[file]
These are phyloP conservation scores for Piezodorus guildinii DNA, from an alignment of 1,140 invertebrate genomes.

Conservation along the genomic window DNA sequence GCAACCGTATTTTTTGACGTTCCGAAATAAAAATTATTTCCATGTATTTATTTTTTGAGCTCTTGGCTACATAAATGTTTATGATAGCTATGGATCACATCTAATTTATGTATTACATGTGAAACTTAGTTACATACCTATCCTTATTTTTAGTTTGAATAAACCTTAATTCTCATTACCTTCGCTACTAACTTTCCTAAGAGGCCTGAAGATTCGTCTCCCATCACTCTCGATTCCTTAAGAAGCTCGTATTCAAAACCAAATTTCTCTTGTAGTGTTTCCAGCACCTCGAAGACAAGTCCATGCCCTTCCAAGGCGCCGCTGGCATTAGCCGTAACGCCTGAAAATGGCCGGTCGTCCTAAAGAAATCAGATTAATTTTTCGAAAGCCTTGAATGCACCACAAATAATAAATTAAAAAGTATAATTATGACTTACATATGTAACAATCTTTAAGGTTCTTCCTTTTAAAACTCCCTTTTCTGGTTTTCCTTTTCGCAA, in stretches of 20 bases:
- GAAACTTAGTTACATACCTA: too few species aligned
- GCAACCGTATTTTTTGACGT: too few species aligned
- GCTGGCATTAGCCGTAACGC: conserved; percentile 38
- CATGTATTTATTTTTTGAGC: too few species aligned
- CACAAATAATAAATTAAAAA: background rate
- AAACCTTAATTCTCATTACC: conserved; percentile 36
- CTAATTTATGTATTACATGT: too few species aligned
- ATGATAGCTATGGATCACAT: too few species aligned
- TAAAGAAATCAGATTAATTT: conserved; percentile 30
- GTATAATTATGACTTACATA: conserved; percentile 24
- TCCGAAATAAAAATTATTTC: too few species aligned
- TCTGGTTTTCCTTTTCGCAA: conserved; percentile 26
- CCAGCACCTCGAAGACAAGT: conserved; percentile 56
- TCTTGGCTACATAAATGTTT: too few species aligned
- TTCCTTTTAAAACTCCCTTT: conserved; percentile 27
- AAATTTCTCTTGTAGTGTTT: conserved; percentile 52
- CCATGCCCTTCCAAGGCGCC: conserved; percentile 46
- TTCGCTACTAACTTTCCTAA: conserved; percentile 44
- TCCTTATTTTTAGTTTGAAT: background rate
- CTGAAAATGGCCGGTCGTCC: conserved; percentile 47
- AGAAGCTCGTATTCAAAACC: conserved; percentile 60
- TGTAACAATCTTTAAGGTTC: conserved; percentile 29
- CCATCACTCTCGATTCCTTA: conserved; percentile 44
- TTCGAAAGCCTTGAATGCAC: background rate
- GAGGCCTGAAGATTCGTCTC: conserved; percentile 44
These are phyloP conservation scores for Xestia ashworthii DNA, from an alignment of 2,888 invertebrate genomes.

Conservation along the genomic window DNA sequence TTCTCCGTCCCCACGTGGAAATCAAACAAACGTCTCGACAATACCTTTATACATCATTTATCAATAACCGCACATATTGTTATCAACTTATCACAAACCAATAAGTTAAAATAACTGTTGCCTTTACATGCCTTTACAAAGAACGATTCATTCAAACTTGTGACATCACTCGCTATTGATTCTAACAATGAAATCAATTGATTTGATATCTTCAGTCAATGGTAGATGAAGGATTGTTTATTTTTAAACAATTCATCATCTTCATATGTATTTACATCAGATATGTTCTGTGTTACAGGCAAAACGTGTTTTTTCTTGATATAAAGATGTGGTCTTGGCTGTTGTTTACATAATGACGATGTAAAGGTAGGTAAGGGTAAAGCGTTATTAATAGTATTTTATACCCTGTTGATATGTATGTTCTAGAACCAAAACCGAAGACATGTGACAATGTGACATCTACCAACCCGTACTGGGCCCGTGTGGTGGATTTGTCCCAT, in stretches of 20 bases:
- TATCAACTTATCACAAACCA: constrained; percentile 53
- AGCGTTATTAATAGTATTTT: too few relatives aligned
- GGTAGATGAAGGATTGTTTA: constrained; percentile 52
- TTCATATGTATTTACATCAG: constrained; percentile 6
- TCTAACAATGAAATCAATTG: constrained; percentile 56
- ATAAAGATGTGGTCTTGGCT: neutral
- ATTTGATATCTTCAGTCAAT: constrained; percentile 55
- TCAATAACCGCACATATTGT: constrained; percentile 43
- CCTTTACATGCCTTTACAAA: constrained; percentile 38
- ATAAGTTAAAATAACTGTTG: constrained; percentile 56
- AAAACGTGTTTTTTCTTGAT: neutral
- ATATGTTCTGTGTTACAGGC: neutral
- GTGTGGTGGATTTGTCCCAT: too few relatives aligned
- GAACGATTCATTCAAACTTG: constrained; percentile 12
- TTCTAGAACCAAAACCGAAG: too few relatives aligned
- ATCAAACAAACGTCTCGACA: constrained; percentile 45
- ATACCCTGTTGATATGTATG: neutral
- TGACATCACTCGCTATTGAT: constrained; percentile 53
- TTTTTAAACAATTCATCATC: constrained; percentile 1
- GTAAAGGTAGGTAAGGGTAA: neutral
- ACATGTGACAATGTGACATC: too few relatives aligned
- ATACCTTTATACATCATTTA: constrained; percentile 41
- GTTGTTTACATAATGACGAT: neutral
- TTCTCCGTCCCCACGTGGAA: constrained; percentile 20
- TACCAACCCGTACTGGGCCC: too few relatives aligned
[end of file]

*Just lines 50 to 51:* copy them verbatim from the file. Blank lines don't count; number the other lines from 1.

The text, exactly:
- ACATGTGACAATGTGACATC: too few relatives aligned
- ATACCTTTATACATCATTTA: constrained; percentile 41